Information Systems in Business

Many large businesses such as manufacturers or suppliers, factories or distribution centres have many Information Systems set up and designed to handle the large quantities of processes involved in conducting their function.

Large Information Systems

Some businesses are so large that their processes may require information systems to handle day-to-day business processes. One such example is order processing. Businesses with large order systems or large quantities of products to manufacture may only handle order processing through information systems.

One such information system used in a logistical setting is one that would be used to record inbound goods. Physical product businesses for example need to record incoming raw materials or ordered products to process them and turn them into a product. Without a centralised information system it can be very hard to keep track of stock levels, although maintaining the whereabouts of goods used by the business can be useful but in the real world some of these goods can go missing, be wasted, damaged or arrive having already being damaged. This is why information systems must be able to handle losses and inform stock keepers when the product is becoming depleted and must be re-ordered especially on systems that involve Kanban or Just in Time systems. This is one such example of where information systems must be able to handle all scenarios that an employee will encounter.

Examples of Business Information Systems

Business information systems have different requirements throughout the various departments;

Human Resources must be able to use information systems to 
handle processes such as,

  • Employee Payroll.
  • Employee Performance.
  • Hiring and Job Roles.
  • Staff Records and Employee Contracts.
  • Holiday Management and Illness.
  • Training Programs.
  • Attendance and Absenteeism.
  • Staff Disciplinary Records.

Senior Management may not always use information systems as their roles may be too strategic or sporadic to construct an information system, however they may have daily or even business cyclic tasks such as,

  • Monitoring performance of the business or business processes.
  • Maintaining customer relationships through relationship management software or CRM.
  • Assess generalised performance of a store or business through warehouse management software or employee performance.
  • Make strategic decisions about business processes by using sales data or reporting software.
  • Identify problems with processes or business cycles.
  • Generate Reports for Sales, Product Development or Manufacturers.

General Management may use information systems to,

  • Distribute work to employees.
  • Identify problems with processes or business cycles.
  • Monitor Employee clock-in times.
  • Monitor Employee processes or performance.
  • Record Paying Hours or Overtime.
  • Action directions from higher up.
  • Discipline employees.
  • Correct or Normalise Data on the System.
  • Query or edit the database.
  • Prioritise.

Employees may use information systems to,

  • Action Jobs tasked to them.
  • Query a database.
  • Create orders for customers.

Some of the advantages of using an information system

  • It may aide the speed a process in a business can be completed as all of the data needed is centralised and managed in one place.
  • The information system may enable employees to manage large orders or information as a batch.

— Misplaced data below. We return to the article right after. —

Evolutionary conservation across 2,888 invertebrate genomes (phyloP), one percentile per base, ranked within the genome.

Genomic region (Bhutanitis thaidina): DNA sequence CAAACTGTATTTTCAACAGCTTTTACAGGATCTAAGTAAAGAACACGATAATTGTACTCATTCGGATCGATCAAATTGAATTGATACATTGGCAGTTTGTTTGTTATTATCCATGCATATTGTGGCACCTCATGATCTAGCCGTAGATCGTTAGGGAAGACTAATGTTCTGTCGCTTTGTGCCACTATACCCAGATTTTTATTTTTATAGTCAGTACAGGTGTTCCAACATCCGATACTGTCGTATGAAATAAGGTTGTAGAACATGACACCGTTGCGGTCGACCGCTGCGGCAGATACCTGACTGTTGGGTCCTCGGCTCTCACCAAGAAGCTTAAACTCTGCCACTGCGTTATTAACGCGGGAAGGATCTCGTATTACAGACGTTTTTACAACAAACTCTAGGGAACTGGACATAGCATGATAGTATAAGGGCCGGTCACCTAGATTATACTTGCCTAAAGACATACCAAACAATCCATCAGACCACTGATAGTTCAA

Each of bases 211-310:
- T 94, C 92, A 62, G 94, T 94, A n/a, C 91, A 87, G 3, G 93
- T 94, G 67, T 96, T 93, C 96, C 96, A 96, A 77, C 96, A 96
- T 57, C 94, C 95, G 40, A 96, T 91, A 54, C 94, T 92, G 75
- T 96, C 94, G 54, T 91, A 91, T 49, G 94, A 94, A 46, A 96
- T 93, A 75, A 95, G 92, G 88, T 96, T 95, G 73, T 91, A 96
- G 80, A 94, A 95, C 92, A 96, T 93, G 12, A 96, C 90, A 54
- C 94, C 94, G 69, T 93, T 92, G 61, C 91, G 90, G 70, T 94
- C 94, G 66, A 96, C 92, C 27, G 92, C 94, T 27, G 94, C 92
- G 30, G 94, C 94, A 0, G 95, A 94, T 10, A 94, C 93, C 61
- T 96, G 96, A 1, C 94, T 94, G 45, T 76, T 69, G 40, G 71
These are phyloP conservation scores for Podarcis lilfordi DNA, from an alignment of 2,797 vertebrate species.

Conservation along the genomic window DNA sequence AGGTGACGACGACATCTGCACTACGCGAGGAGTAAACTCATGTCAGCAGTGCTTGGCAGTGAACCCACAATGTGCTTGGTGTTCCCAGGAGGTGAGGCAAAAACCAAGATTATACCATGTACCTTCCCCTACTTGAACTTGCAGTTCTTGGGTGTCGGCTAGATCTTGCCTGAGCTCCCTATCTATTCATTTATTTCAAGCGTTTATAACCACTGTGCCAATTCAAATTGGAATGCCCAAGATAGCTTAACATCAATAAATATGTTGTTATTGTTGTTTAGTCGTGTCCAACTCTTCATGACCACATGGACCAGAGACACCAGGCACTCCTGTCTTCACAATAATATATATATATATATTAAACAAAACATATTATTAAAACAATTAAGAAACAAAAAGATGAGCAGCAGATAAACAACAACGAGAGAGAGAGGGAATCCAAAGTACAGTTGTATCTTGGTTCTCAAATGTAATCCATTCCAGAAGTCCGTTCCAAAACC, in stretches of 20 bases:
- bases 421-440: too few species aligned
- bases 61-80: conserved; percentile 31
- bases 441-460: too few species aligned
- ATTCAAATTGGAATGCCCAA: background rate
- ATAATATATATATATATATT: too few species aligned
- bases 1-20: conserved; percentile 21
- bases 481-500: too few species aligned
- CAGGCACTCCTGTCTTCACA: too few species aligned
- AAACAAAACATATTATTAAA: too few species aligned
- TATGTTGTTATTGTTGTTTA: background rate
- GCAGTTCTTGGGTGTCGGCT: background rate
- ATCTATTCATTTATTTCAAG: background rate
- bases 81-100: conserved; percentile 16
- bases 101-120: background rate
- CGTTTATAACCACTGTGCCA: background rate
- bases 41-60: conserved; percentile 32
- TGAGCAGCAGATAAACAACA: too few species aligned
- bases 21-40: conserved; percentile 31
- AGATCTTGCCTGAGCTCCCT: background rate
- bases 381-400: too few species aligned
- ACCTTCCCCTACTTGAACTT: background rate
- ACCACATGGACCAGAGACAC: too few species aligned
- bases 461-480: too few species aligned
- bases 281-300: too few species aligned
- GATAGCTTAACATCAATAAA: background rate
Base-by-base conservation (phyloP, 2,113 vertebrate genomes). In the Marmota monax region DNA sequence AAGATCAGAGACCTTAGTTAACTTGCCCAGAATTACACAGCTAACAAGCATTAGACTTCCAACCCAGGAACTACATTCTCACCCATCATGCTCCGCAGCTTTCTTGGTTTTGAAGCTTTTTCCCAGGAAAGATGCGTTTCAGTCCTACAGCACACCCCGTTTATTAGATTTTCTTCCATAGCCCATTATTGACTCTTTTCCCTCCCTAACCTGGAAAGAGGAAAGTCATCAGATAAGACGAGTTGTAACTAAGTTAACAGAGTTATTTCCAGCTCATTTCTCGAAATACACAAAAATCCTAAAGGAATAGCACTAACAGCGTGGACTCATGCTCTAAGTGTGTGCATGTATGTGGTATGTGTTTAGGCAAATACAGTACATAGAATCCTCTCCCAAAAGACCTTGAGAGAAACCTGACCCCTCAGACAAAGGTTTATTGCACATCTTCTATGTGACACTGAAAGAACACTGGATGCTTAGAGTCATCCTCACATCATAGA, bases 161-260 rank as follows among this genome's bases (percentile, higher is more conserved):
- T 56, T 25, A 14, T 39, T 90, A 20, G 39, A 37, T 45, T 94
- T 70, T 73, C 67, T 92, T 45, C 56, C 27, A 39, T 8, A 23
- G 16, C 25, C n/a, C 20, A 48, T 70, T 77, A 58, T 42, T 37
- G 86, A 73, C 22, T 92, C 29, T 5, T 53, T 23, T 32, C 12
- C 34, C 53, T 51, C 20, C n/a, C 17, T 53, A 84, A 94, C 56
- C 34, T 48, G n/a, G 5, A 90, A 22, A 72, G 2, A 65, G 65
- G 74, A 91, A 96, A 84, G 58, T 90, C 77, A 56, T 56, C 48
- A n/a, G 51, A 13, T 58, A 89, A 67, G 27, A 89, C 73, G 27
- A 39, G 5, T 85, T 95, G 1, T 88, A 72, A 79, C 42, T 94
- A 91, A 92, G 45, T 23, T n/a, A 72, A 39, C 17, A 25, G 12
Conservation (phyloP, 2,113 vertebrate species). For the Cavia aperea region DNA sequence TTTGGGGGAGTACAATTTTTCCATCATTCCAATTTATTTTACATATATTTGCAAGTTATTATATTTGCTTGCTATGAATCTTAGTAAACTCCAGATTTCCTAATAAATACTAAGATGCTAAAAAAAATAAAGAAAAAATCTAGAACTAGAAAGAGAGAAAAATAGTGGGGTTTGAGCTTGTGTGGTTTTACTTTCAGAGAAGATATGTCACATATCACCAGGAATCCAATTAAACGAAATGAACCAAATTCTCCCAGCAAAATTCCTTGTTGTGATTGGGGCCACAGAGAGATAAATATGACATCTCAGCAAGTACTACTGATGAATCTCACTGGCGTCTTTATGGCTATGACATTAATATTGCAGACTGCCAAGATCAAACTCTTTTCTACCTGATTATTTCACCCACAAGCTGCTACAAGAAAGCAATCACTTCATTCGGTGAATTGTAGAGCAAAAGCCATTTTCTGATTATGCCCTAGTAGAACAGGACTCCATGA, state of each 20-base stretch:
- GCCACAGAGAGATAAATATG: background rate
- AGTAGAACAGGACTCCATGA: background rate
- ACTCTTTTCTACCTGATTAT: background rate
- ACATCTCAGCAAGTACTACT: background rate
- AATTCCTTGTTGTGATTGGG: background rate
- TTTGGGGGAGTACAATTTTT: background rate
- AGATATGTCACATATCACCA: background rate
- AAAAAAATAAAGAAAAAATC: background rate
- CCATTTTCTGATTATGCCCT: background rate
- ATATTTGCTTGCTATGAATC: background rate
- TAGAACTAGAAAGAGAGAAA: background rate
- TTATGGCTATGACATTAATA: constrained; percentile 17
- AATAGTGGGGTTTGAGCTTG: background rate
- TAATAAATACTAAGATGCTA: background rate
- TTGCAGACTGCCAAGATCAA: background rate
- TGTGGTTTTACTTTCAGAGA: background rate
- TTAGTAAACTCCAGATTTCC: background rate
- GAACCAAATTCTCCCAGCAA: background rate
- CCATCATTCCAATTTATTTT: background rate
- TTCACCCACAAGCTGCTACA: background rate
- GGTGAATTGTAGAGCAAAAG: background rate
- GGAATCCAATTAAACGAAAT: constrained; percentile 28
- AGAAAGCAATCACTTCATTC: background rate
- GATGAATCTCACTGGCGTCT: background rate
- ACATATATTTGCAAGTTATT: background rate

• The information system may be able to prioritise important jobs on the system.
  • Mistakes could be identified by the system and prompt the user to rectify it.
  • The system may improve or identify bottlenecks in the business process.
  • The system may allow for customers to interact with it directly and therefore reduce the time it takes for a business to fulfill a customers desires.
  • The system may be compatible with other systems through an API which can link systems together.

Some of the disadvantages of using an information system

  • If the system is custom or highly specialised making changes to it can be hard or expensive or slow.
  • The information system may be slow which could frustrate users.
  • The system may not have all the features an employee desires or,
  • The system may not allow some of their users to change data that they need to change.
  • The information system may not be suited for its use case.
  • Employees may have preferred the previous method or may not be it savvy enough to use the system.
  • The system may be designed in such a way that mistakes become a problem.
  • The system may be abused by employees for gain. (clocking out early, marking work as completed when it isn’t)
  • If it breaks a business may not be able to function if they are reliant on it.
  • If it breaks it may corrupt data that may be unrecoverable.

Custom Information Systems

And there are many more examples of businesses using information systems. Many of them my abe trivial or bespoke, however there are programs designed to make information systems at a higher level than writing a program for them, One such example is Microsoft Access.

Many businesses will use Microsoft Access or custom programs to create their data and manage company process. Added advantages of using a custom program is that the company may use a single program (or a single database) for a large business process are,

  • Having a custom program allows the business to construct the data they wish to use when they need to, such as recording information that other companies may not.
  • Using a custom program may allow for the business to create specific access control levels.
  • Customisation like company logos or specific company colors or themes.
  • Many Many more…